I had someone write to me the other day that they find my interest in literature rare.

It surprised me, as I live surrounded by people with literary bents, and I see numbers on a regular basis about ebooks an selfpublished books as they take off. I think interest in literature in a general way is stronger than ever, but it is less of a central culture; genre fiction is immensely popular, and indie authors tend to find more success in physically local markets.
With Oprah retired, we have no central figure telling us what to like; the New York Times bestseller list shows what people already like an buy, not what they might like in the future. This is where the proliferation of all manner of small decentralized communities comes in: if you like steampunk, you can find communities that discuss it, that can recommend and review and dissect various authors and novels in the genre.
Interest in literature has just become more specialized, more genre-based, as genres and our ability to expose ourselves to only what we want expands. It’s an interesting direction for an ever-changing industry.

Makers

In an interesting collusion of events, I read an article about real-life makers the same morning I decided to spend most of the day reading Makers by Cory Doctorow.

They both touch on the proliferation of customized technology put out by people who see the need and think the meeting of it is fun; individuals with support networks they can consult, small teams of people with varied skillsets. They’re not big businesses. They’re representative of the social movement that has catapulted the term for a new company from ‘start up’ to ‘start-up’ to ‘startup’ in our cultural vocabulary. To quote from Makers, this is what the dotcom boom laid the foundation for.
Makers fill a need with their products, or at least an interest. Unlike L’Oreal, which makes everything from Lancome to Maybelline, makers make something unique, which means that anything else that comes along is real competition. There’s more drive to be better when the business is more personal.
The same thing’s been happening with publishing. Borders is bankrupt because it was not a model for the current and coming era. Author services like Lulu.com are growing faster than publishers, because authors are realizing that they can have an active role in the publishing of their book, they just may lack some of the applicable skills.
Traditional publishers have acted as gatekeepers, as arbiters of taste, but now we can find book reviewers online who review independent and self-published books, and we can find ones who share our taste in reading material. The market acts as a surer arbiter of taste than any book editor can; there’s just not enough time in the world to read all of the new material coming out. But books are the ultimate niche market: all unique, all intended to appeal on different levels to different people. Making more of the good stuff available is good for everyone.

Full Fathom Five

Full Fathom Five is James Frey’s latest project. We all remember Frey, right? The notorious author of the ‘memoir’ A Million Little Pieces, he’s now using his notoriety – er, sorry, industry contacts – to get young and bright-eyed MFAs published, with aims at movie deals for all of them.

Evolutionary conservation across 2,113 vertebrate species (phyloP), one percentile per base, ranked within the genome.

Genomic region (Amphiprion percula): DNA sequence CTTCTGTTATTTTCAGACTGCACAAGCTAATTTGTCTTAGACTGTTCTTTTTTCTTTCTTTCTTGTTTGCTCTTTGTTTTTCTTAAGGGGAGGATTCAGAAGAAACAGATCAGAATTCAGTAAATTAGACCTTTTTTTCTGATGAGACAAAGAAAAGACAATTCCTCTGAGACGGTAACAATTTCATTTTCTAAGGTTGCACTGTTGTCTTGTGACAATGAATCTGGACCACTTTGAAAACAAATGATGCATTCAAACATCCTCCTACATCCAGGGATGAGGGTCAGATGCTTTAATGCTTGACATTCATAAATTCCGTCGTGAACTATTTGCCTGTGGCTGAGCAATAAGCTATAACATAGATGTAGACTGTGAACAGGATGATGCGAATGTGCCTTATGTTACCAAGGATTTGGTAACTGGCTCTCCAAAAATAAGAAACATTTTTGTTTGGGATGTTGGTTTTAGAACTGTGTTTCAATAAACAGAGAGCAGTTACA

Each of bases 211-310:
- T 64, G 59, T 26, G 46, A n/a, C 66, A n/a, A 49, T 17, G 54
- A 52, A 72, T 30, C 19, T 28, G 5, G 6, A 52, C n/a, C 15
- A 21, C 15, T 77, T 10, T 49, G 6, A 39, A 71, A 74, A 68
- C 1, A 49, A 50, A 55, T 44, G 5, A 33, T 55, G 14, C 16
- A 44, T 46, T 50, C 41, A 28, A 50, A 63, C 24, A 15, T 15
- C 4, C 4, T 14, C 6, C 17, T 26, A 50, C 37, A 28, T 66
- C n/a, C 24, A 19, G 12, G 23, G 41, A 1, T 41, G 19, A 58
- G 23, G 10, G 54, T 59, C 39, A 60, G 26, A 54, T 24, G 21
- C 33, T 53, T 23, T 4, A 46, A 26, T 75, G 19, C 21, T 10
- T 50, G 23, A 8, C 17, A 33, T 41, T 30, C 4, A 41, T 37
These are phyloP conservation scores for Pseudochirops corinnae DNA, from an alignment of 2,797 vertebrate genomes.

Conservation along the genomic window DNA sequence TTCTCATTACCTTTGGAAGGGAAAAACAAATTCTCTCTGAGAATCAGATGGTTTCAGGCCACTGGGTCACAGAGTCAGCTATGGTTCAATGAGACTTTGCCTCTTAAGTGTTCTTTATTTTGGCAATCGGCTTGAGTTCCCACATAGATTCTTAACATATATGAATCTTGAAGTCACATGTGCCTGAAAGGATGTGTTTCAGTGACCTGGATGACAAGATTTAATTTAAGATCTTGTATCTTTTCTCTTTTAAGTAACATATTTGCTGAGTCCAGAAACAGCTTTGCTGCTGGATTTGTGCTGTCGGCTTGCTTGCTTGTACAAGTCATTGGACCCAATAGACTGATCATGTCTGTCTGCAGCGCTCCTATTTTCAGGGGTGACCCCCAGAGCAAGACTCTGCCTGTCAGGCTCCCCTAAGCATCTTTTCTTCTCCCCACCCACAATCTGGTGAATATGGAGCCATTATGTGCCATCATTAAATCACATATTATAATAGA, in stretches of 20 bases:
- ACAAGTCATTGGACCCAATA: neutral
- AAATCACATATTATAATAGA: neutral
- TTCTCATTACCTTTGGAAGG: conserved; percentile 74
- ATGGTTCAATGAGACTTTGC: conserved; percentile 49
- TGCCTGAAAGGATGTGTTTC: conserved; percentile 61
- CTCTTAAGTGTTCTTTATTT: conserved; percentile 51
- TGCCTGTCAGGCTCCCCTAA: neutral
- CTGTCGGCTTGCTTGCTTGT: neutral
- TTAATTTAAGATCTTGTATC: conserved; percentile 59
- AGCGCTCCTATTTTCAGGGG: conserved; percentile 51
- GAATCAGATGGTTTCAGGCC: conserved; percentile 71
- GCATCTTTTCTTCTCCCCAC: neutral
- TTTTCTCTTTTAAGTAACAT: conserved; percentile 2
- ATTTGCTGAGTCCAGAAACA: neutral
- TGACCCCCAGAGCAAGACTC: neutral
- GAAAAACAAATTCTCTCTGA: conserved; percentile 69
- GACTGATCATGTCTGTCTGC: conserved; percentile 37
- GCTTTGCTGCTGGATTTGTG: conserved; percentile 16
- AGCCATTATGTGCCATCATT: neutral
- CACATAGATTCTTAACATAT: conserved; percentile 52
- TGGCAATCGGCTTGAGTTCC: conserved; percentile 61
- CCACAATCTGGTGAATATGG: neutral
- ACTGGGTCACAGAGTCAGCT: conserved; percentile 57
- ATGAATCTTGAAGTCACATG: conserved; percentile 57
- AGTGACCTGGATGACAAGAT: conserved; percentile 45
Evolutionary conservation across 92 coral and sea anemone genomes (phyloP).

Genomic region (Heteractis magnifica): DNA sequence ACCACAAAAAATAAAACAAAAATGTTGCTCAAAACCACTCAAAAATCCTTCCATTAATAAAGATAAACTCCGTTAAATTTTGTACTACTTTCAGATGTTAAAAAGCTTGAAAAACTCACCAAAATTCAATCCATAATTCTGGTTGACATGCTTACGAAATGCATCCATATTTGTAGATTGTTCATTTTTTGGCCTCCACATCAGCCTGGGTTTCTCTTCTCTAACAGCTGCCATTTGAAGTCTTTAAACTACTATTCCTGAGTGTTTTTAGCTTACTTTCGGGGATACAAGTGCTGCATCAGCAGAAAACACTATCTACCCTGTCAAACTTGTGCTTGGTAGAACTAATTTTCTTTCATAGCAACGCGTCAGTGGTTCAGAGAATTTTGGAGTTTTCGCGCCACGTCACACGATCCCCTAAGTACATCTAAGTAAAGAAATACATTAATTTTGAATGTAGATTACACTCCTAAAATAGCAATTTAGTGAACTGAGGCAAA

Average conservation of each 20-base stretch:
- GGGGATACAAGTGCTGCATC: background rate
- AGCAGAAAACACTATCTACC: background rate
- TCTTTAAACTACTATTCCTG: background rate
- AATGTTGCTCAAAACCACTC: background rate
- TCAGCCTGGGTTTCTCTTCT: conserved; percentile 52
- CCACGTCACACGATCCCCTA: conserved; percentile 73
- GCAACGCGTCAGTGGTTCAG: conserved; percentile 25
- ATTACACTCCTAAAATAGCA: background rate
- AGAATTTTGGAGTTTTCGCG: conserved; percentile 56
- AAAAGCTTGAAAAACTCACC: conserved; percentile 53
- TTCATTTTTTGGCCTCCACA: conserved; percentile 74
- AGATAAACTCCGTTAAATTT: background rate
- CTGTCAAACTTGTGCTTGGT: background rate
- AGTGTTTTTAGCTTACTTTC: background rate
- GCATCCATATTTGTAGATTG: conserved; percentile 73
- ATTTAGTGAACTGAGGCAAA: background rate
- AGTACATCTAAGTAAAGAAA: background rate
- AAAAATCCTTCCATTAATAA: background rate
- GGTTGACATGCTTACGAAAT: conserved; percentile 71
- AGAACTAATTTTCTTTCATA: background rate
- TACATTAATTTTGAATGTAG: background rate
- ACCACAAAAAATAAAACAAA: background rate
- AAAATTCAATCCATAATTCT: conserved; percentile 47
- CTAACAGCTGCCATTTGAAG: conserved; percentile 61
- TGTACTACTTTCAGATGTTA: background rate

Sounds great, right?
Except that said MFAs don’t get to claim credit for it. Their names appear nowhere on the published book. The recent movie I Am Number Four was put out by Full Fathom Five, and the author has sued for the right to claim in public that he wrote the original novel. He’s now allowed to talk about it, but his name still doesn’t appear on the book.
It’s an interesting concept, a think tank for coming out with cool young adult novels, surrounded by other people trying to do the same thing, with someone acting as literary agent for the whole group. Even the idea of branding as a think tank more than as a collection of individual writers is kind of fun, in concept.
Where Full Fathom Five falls off into creepy and exploitative is that James Frey is modeling it after Damien Hirst’s art factory – it’s all to be rewritten to his orders, and bear his stamp more than that of the writer, or even of the collective, for low wages and no recognition. The contract is a nightmare.
Which is why, despite pretty people and sparkly special effects in the previews, I will not be seeing I Am Number Four, or any future project from Full Fathom Five that makes theatres.

Networking 2.0

It’s no secret that most business decisions have always happened in old boys’ clubs, over drinks or golf or both. But now we do a lot of our socializing online. How many startups have been born from interest-based communities on the internet?

The same necessary camaraderie springs up just as easily from internet associations as from face to face ones for me, and for many people accustomed to socializing on the internet. Part of that is a paradigm shift from when I first started using computers, where I was explicitly warned by mentors that most of the people I met online would be predators and liars, and I’d never know who they really were or how old they were or where they lived, so I should never, ever give out personal information lest I be kidnapped.
This was before Facebook.
Now, while we don’t bandy our mailing addresses about on public forums, those people I’ve met on writing forums I know as people, not Random Internet Strangers. We’ve talked story ideas, bemoaned the night shift, watched the hilarious faces one of our number makes when she has to take her cold medicine. And, when one or more of us has an idea, it’s this network of like-minded individuals who come together and discuss it.
I’ve had a couple major ventures come out of my online networking; Theory Train and Lunatic Writers. They never would have come into existence if it weren’t for my finding a group of like-minded friends on the internet.
As valuable as local groups and workshops are, it never hurts to be open to the possibilities inherent in new media.